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cle, nerve, and cellular tissue, while observational science is capable of recognizing no more than these, so that, if there be any thing more, it is quite beyond the range of physical science, and within the territory of mental philosophy. Here then, is preparation for conflict, which may be accepted as inevitable, because of the advance of science. The occasion for this expectation should, however, be fully understood. Its certainty may be maintained on two obvious grounds. The first is concerned with the history of scientific progress. Science is pushing its way up the extended scale of existence with no exact knowledge of its own limits; knowing what its achievements have been, animated to a high degree by the vastness of the problems still before it, but knowing nothing quite definite as to its own boundaries. The aggressive force of science at such a stage must be great. On the other hand, there is a large body of settled conviction, which has swayed men and moulded society in all ages, which is an opposing force operating on that very line along which science is advancing, and which must be encountered whenever man's place in the universe becomes the subject of inquiry. This opposing conviction is not necessarily religious in type, though it is supported by the whole range of thought concerned with the supernatural. The conviction here referred to, as lying more obviously across the path on which science is travelling, is that concerned with the personality of man, with the rights and responsibilities of individuals, implying accepted conclusions on which the government, and police, and administration of affairs in every nation are based. It must, then, be clearly recognized that the conflict anticipated as inevitable is the conflict of knowledge of one order, with knowledge of a different order. It is conflict of knowledge obtained by the slow and difficult processes available to science, with knowledge possessed by all, applied in the regulation of individual and social life, and systematized in the annals of mental philosophy; or, we may more nearly describe the condition of matters by saying that the occasion of conflict is the determination of science to include all within its own area, rather than the possession of actual knowledge as to the highest order of life, for science is only seeking, and can not profess to have found, an explanation of the functions of human life, as it can profess to have done in the case of lower orders. There could, therefore, be no more mistaken representation of the pending conflict than the allegation that it is a conflict of knowledge with ignorance. To put it in the best light for science, it is the conflict of one kind of knowledge with another; but there is a nearer approach to accuracy if we say that the conflict is occasioned by the want of verified conclusions within the boundaries of science itself, in contrast with very definite conclusions belonging to men generally, and verified by practical tests which scientific men can not refuse. It is not essential to the point, but may be of consequence in view of the range of application belonging to this inquiry, to remark that religious thought is not itself directly involved here; nevertheless, religious thought is deeply concerned in the issue of the conflict.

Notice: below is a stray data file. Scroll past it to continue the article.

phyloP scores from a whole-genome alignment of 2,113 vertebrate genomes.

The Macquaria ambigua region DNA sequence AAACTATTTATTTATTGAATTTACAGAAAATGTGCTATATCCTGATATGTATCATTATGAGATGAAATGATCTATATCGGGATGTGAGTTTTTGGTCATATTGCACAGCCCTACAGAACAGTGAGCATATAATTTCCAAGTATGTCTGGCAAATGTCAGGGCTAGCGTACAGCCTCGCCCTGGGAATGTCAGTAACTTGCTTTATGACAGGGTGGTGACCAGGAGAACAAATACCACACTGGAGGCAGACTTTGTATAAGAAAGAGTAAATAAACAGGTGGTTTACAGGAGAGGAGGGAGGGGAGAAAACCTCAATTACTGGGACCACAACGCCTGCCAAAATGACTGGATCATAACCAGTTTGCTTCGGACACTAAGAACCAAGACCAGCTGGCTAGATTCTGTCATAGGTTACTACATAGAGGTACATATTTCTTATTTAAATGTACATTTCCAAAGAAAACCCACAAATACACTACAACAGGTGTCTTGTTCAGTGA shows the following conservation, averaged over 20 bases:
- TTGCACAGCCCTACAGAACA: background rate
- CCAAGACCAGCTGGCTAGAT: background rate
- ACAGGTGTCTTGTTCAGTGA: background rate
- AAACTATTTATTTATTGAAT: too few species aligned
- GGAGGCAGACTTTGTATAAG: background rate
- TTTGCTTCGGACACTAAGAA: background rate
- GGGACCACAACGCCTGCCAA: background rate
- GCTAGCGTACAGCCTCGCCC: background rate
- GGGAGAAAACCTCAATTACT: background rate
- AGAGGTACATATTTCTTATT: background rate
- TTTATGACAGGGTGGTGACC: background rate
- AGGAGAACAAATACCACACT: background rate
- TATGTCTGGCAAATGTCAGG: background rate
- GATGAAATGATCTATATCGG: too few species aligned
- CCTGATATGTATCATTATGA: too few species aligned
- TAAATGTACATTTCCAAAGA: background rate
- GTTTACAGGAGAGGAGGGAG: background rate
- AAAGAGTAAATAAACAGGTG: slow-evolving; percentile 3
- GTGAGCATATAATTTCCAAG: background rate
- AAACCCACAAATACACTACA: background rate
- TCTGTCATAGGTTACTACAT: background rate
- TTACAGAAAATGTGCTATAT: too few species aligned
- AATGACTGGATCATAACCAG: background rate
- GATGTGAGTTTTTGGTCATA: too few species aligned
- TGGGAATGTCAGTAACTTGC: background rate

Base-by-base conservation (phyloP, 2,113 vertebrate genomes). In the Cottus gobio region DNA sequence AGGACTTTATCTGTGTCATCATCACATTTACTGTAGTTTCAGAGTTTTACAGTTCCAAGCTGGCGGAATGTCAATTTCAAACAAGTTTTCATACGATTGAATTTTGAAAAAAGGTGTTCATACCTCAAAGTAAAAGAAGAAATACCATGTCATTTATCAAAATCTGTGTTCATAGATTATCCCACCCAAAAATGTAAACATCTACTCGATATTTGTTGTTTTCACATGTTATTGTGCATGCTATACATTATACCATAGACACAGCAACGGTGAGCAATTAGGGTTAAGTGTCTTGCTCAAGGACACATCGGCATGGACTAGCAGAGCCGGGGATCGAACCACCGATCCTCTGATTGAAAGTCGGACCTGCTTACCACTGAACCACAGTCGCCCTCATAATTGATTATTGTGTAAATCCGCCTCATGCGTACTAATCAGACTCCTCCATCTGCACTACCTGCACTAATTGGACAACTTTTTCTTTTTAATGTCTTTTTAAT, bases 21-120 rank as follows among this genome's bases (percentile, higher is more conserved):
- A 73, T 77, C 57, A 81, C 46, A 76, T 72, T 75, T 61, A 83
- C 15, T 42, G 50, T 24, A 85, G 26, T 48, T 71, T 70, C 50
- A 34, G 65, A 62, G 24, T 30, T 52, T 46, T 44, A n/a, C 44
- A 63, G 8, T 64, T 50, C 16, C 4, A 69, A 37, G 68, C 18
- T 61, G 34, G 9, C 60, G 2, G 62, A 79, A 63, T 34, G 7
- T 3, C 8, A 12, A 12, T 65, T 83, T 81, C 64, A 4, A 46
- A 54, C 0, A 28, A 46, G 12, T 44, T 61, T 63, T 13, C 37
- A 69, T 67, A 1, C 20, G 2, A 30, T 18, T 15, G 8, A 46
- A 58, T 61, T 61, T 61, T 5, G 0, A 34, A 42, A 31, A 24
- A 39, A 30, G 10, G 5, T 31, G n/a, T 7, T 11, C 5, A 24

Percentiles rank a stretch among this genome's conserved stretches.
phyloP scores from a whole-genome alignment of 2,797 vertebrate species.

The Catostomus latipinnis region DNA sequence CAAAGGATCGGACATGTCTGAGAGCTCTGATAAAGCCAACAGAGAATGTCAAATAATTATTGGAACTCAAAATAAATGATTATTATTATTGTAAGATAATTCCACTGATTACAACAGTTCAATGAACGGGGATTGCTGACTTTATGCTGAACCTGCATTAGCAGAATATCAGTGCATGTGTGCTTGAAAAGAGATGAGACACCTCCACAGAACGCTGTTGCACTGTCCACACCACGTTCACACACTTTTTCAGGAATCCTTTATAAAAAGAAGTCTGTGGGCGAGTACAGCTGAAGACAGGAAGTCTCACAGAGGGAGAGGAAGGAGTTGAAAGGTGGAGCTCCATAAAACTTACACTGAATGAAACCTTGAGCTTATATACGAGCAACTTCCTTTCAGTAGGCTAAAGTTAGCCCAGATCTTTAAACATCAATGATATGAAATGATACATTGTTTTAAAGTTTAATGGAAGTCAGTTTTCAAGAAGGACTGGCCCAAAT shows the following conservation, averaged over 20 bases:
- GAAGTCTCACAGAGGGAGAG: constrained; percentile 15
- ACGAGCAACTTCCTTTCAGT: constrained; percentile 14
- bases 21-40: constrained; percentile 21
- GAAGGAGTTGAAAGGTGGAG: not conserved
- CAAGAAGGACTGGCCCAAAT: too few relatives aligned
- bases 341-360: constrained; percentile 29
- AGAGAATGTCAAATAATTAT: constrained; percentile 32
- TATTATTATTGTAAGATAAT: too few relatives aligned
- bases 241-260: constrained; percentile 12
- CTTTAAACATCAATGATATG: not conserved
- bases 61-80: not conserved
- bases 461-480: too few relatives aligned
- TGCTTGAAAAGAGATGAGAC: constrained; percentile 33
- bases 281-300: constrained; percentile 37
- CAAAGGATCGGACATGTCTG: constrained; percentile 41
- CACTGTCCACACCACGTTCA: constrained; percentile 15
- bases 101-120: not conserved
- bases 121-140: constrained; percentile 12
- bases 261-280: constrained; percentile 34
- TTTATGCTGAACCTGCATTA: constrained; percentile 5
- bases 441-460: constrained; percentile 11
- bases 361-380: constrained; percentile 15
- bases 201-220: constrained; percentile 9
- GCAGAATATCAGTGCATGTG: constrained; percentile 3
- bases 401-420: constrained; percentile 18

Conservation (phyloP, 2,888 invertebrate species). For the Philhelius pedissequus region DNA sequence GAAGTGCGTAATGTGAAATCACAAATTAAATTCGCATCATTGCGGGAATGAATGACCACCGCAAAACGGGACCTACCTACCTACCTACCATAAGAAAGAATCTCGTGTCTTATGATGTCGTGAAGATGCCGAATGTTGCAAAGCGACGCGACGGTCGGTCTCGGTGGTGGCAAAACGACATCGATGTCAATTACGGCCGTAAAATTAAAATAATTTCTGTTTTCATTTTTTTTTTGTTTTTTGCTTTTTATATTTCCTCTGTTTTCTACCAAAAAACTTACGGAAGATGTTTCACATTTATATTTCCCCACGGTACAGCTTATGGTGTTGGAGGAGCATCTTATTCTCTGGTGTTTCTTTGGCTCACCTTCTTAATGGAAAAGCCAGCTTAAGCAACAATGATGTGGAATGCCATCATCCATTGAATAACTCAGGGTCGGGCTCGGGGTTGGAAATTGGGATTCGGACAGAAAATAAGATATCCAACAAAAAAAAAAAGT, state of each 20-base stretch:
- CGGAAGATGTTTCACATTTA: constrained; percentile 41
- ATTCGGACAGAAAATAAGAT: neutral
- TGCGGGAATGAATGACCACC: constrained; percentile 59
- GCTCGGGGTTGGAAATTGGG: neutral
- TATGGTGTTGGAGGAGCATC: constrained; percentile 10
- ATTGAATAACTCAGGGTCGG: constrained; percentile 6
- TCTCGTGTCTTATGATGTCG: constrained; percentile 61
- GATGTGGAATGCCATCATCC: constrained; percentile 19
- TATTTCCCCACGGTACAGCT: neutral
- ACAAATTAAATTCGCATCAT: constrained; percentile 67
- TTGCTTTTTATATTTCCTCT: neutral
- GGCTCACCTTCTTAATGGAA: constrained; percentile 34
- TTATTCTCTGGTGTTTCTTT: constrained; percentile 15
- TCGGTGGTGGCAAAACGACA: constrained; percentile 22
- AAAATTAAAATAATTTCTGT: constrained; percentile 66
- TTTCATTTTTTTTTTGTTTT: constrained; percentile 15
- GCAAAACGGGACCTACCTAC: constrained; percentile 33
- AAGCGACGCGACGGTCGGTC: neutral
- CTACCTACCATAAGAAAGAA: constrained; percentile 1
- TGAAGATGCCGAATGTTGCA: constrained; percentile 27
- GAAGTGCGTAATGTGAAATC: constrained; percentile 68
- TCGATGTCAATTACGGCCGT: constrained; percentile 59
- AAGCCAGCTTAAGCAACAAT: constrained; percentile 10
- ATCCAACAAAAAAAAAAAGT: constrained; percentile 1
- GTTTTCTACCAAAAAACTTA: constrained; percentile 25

Having thus briefly indicated the occasion of the conflict, and the contending forces, it is desirable to find the standpoint of science. The nature and origin of life having been passed as problems for which no solution has yet been found, science has concentrated on the functions of the various portions of each organism, and on the contrivances for its protection and continuance in the world; and still more in advance, on the laws favoring the development of species. From outward form it has passed to inward structure, and pressing still more closely towards the secrets of life has endeavored to ascertain by microscopic investigation what provision has been made for maintaining the vital processes involved in the action of organism. Travelling up the advancing orders of animate existence, science has discovered a uniform plan adapted to varying complexity of structure. Thus entered and far advanced on the course of investigation, science sees no limit to its field of inquiry save the limits of organism itself. What has already been achieved, gives full warrant for the claim of inclusion, in which all scientific men naturally concur, and with which men generally will readily agree. This agreement, however, lies on the very boundary line of disagreement and dissension. Immediately when an attempt is made to set forth what is implied, it becomes clear that some scientific men include very large expectations as to what science is yet to accomplish, while others, showing more of the caution of the scientific spirit, decline to commit themselves to dogmatic assertions. Up to the line of agreement indicated we are dealing with science; beyond that line, where we come upon disagreements, we are not dealing with science, but with the comparative sanguineness or caution of scientific men.

What we have before us as clearly admitted on all sides is that human life presents the common characteristics of organic life, and is subjected to the ordinary laws of organism. The problem with which we have now to deal in view of this admission is this, —How far do the functions of organism account for the universally recognized characteristics of human life?

In facing this problem there are not a few scientific inquirers who look upon the mere raising of it as a claim to include all that belongs to human nature within the realm of physical science. They have allowed themselves to regard the two things as interchangeable, and all their researches are in their view so involved in this identification, that they resent the challenging of it, as if it